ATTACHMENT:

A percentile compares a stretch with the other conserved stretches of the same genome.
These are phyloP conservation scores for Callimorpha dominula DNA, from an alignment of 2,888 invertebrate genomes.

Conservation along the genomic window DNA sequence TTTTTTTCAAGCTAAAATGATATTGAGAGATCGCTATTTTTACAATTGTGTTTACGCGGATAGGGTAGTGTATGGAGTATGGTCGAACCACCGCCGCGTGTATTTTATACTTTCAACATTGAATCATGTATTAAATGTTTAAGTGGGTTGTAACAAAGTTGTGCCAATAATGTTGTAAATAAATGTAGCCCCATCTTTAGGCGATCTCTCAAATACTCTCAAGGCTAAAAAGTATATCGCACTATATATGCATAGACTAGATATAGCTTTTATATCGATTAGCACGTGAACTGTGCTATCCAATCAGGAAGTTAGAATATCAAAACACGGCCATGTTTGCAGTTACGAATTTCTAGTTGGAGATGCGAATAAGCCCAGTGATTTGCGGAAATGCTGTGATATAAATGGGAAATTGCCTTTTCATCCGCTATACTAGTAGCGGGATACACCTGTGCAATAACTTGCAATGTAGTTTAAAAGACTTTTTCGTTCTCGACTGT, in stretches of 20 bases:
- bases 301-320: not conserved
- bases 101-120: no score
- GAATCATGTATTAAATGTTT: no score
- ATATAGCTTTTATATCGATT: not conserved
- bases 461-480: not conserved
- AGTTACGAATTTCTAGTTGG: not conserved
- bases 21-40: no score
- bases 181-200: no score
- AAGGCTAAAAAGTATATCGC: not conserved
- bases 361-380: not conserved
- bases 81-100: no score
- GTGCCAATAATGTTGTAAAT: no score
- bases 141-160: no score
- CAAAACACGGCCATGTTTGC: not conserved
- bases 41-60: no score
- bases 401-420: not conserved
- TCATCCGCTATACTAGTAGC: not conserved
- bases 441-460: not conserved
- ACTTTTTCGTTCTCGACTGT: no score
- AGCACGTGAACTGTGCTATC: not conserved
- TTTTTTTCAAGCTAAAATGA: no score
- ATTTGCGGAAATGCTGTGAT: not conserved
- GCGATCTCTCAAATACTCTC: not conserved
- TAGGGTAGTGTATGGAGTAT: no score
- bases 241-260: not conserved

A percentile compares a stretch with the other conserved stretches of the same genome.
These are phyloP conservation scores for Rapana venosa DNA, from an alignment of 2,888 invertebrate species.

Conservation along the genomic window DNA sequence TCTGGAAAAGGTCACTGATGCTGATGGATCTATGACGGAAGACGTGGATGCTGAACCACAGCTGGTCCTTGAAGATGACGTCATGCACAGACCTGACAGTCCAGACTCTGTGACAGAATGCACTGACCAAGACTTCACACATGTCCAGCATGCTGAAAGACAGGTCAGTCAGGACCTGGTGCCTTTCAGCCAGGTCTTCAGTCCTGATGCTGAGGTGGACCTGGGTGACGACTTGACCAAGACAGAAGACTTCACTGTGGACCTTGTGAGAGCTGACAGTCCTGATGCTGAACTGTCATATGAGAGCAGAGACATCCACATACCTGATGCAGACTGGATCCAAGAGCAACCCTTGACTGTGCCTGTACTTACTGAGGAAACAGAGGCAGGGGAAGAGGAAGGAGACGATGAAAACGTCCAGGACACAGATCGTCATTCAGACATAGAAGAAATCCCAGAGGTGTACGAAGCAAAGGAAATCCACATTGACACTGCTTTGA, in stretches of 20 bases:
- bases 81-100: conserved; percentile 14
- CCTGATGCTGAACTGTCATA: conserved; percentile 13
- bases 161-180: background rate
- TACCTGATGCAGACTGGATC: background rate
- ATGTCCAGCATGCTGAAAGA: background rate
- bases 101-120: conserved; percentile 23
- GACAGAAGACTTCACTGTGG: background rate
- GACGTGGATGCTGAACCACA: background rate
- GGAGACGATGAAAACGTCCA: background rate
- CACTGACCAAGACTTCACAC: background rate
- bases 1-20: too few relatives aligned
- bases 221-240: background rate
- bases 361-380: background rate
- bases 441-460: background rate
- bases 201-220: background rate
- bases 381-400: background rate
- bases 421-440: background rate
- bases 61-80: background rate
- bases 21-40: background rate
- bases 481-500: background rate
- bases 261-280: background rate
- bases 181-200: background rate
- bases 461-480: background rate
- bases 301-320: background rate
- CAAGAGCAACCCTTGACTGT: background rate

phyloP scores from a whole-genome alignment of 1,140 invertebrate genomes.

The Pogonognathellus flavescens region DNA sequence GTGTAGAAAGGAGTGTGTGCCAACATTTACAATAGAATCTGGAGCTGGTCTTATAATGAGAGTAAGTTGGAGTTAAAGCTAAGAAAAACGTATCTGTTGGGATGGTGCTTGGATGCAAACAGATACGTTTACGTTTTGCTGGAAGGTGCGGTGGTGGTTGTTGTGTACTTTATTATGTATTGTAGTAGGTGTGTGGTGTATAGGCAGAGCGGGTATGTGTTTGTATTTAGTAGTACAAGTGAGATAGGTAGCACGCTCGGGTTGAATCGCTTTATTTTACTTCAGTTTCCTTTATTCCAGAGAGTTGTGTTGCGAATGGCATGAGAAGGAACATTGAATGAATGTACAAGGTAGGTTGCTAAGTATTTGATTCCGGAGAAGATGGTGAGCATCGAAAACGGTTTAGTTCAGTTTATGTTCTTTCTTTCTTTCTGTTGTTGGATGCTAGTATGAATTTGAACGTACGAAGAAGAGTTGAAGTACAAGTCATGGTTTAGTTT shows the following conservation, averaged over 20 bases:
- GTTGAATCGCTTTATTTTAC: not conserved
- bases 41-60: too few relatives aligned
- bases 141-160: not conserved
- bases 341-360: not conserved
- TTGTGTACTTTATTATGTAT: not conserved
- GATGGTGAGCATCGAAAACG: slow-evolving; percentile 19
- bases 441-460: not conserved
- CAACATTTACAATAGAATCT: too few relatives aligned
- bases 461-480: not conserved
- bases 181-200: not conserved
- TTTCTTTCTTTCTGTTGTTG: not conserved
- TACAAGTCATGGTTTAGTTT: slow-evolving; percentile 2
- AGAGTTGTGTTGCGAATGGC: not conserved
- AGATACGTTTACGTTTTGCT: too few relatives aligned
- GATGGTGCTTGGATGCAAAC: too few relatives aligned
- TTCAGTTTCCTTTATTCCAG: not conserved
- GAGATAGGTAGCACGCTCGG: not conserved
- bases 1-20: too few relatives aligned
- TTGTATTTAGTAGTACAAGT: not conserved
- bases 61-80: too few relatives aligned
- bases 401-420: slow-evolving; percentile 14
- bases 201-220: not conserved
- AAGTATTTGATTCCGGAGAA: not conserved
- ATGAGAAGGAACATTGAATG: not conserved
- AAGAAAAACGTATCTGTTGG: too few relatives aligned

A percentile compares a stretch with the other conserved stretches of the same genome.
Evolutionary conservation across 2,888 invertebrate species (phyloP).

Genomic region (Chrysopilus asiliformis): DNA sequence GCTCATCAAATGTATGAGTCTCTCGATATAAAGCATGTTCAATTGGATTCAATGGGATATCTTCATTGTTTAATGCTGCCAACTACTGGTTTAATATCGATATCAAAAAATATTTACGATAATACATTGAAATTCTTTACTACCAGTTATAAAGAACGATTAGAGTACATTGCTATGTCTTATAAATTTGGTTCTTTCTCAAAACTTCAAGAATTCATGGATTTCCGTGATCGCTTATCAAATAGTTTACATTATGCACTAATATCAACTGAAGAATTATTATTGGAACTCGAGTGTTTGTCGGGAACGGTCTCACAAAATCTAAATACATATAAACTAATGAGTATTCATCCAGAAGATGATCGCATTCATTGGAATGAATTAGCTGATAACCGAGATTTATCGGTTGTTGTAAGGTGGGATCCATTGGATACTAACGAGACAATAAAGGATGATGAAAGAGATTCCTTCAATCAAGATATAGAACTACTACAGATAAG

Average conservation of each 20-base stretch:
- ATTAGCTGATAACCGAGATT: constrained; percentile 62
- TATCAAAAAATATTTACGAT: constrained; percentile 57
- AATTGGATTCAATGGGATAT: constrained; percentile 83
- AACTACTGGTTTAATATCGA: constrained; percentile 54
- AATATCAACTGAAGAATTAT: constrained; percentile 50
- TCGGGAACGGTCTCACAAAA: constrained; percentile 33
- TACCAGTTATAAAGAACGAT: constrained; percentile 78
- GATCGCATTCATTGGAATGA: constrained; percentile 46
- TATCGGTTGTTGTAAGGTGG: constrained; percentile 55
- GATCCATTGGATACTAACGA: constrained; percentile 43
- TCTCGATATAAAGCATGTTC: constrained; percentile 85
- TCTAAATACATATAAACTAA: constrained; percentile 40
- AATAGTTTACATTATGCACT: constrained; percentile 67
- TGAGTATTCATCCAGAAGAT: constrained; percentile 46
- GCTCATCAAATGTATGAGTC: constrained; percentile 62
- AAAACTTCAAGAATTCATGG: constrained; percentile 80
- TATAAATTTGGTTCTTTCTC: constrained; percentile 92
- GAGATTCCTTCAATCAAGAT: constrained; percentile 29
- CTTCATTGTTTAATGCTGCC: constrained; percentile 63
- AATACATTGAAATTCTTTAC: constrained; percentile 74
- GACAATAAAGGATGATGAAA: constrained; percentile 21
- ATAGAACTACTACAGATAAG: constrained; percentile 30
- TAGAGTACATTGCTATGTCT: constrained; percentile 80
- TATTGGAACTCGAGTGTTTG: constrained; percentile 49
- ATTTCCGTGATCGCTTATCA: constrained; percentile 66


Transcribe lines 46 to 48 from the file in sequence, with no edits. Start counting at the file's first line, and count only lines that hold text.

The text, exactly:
- bases 201-220: background rate
- bases 381-400: background rate
- bases 421-440: background rate